6 Dormancy (Diapause) by I. Hodek (Czech Rep.).
Coccinellids spend a great part of their adult life in a condition of lowered metabolic rate - hibernation or aestivation diapause. Survival during this long (often 9 month) period without food significantly affects the success of post-diapause population development. The chapter elaborates all aspects of dormancy, such as the regulation of its onset and termination by endogenous processes and environmental signals, changes in behaviour and physiological state. Specific features are dealt with in relation to the 15 most common ladybird species.
7 Intraguild Relations by E. Lucas (Canada).
Temporal and spatial distribution of aphids promote interactions between different natural enemies of aphids. Intraguild relations (IGR) are a recent concept, but constitute one of the main forces influencing the structure and dynamics of aphidophagous guilds. Several questions are discussed: Can IGP disrupt or enhance the impact of coccinellids on aphids? How can sublethal effects and defensive mechanisms modify the behaviour of coccinellids? How do ants, tending aphids, modulate the relation between aphids and coccinellids?.
8 Natural Enemies of Coccinellidae by P. Ceryngier & M. E. N. Majerus (Poland & UK).
Predators, parasites, parasitoids and pathogenic micro-organisms attacking coccinellids are considered. Information on the biology and ecology of these organisms, their geographical distribution, recorded coccinellid prey/host ranges, and effects on coccinellid individuals (mortality, fecundity, behaviour) and populations (numbers) is provided as well as coccinellid defences against them described. The importance of individual groups of these enemies and their impact on the numbers of particular developmental stages of coccinellids is also discussed..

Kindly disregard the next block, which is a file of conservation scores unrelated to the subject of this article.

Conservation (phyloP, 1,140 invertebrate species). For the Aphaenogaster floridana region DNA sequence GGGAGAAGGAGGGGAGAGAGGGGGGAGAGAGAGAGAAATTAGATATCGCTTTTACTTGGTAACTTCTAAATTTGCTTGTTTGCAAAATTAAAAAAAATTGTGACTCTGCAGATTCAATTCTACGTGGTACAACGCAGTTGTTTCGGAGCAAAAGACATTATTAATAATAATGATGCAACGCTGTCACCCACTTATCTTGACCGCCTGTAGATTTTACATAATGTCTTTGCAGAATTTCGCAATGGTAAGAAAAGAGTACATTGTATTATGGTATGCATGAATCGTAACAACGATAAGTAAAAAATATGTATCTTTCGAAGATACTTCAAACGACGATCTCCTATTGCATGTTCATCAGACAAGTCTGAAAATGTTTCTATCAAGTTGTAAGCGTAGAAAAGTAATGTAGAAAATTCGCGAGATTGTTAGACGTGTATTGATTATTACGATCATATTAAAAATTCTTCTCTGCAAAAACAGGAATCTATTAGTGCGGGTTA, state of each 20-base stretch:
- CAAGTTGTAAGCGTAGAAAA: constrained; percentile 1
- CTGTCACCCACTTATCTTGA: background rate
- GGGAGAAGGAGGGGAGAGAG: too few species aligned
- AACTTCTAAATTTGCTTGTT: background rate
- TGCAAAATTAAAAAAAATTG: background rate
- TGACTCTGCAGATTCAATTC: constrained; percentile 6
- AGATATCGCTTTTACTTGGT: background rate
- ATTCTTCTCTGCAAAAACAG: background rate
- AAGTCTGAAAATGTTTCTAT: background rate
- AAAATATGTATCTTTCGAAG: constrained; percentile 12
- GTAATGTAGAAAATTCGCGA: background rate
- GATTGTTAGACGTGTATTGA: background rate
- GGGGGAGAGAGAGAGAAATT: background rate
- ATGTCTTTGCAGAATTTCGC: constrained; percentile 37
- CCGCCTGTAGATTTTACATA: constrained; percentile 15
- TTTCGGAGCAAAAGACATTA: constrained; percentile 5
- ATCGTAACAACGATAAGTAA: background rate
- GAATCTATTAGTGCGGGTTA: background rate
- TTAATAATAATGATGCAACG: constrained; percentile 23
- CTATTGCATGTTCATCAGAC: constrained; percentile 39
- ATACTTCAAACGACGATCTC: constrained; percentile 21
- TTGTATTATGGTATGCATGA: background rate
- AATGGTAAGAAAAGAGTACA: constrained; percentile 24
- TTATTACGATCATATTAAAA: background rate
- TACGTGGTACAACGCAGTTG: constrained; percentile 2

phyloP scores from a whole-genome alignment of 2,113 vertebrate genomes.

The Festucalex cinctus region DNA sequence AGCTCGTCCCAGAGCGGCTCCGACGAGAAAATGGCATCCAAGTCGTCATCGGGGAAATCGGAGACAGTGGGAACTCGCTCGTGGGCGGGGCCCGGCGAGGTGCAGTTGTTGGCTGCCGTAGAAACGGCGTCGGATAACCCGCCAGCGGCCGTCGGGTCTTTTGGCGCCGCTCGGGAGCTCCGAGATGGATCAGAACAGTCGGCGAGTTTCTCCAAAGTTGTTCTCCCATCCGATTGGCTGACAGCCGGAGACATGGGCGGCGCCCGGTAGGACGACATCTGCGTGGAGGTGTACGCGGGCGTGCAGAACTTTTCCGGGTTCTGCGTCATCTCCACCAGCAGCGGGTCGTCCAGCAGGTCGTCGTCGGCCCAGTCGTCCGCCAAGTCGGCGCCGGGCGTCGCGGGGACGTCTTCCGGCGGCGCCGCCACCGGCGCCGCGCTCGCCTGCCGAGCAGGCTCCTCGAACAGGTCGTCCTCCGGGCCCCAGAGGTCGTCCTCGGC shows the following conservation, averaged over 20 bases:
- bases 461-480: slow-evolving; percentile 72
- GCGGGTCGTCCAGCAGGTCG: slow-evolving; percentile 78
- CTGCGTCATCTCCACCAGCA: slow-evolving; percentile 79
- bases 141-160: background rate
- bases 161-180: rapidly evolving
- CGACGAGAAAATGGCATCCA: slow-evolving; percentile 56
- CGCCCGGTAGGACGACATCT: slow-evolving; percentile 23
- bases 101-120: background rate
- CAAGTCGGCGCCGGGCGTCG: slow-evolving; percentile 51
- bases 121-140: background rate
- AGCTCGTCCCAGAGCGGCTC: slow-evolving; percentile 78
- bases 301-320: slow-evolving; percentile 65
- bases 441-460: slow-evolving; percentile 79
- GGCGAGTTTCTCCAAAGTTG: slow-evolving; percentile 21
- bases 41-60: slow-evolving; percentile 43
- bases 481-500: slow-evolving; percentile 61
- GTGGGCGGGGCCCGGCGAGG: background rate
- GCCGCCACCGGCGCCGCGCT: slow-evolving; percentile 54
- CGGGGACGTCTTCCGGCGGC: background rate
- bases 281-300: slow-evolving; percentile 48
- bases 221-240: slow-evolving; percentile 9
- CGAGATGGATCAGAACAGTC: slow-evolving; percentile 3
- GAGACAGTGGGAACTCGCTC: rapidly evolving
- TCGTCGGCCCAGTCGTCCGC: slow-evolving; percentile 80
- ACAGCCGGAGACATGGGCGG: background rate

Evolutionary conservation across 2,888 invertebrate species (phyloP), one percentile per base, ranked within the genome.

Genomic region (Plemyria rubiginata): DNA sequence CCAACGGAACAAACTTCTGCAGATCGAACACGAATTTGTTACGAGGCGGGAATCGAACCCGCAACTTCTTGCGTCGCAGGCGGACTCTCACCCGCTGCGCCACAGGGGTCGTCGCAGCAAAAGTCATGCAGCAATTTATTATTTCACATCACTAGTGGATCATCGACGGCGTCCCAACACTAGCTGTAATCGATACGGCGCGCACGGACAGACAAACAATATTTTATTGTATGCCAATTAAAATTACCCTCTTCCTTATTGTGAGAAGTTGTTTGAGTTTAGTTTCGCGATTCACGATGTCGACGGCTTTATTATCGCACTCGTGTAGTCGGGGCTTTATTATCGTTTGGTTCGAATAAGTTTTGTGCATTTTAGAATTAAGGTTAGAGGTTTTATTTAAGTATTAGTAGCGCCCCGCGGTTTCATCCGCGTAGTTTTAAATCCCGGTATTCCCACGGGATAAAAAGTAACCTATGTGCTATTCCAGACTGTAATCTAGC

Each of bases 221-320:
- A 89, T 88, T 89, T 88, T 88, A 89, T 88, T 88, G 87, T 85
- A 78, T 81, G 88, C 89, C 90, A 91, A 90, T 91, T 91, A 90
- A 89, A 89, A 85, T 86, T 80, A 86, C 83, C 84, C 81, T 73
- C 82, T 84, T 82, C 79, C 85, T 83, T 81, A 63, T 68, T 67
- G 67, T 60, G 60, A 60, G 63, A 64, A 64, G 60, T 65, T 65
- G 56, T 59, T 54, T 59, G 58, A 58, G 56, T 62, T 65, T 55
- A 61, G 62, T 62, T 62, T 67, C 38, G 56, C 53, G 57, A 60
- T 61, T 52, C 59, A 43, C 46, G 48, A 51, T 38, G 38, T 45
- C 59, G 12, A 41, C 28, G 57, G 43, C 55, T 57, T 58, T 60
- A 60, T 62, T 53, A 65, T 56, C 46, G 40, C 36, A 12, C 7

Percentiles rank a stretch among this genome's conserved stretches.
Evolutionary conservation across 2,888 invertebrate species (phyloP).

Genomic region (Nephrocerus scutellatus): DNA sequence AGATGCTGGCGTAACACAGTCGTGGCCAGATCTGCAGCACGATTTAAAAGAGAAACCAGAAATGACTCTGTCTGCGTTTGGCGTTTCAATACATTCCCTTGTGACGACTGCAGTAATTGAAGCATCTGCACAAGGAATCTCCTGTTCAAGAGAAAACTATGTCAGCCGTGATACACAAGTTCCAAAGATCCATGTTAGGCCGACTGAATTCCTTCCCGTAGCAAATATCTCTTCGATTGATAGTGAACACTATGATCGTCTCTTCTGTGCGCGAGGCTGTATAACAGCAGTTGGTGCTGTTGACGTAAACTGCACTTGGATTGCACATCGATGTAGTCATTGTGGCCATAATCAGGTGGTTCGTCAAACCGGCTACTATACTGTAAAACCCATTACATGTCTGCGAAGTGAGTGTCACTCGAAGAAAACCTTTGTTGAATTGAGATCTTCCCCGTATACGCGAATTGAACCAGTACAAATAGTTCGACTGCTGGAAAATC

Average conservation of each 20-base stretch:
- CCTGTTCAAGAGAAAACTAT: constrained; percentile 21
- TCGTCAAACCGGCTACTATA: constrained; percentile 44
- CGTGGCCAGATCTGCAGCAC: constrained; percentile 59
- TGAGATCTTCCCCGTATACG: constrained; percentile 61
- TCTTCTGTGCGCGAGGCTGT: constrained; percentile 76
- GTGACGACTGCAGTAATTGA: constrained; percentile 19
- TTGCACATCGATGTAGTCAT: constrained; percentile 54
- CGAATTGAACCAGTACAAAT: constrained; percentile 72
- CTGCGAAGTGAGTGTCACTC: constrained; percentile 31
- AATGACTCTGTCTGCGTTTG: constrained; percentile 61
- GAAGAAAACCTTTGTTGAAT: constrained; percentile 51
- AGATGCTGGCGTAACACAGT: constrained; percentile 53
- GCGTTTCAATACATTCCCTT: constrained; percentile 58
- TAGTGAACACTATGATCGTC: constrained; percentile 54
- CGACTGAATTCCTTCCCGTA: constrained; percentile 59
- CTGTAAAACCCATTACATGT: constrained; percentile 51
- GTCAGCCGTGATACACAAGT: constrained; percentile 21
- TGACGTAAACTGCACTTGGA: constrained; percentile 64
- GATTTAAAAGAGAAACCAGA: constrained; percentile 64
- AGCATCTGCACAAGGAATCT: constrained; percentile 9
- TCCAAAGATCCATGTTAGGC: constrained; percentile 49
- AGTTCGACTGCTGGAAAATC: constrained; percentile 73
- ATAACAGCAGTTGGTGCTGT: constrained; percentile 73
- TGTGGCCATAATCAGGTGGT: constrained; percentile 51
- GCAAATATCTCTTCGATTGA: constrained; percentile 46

9 Role of Semiochemicals by J. Pettersson (Sweden).
Semiochemicals and aposematism are mechanisms for survival and protection. Characteristic aposematic chemistry of coccinellids is discussed as a basis for other semiochemical-based mechanisms. Aggregation and mating, orientation to habitats and to prey are considered in so far as they are mediated by semiochemicals. Ecological plasticity/adaptivity of these phenomena is discussed..
10 Impact of Coccinellids in Natural Control by I. Hodek & A. Honek (Czech Rep.).
Principles of the role of ladybirds in natural regulation of aphid populations are enumerated and attempts at modelling this process described..
11 Coccinellids in Biological Control: Utilization and Evaluation by J. J. Obrycki & J. P. Michaud (USA).
The history of coccinellid introductions in "classical" programmes is summarised in the first section, along with a discussion of factors that appear to correlate with their efficacy in particular ecological contexts. Risks inherent to introductions of predatory coccinellids are also discussed against the backdrop of the particular example of Harmonia axyridis in North America which has emerged as an invasive species. The second section deals with approaches for practical augmentation of coccinellid populations in both open and closed systems. The third section summarises research on cultural approaches for the conservation of coccinellid populations in agricultural ecosystems. Methods suitable for evaluating the impact of coccinellid predation on prey populatios are reviewed in the fourth section..
12 Desirable Trends in Future Studies by H. F. van Emden & I. Hodek (UK & Czech Rep.).
The chapter will be based on ideas arrived at by the authors of chapters 1-11.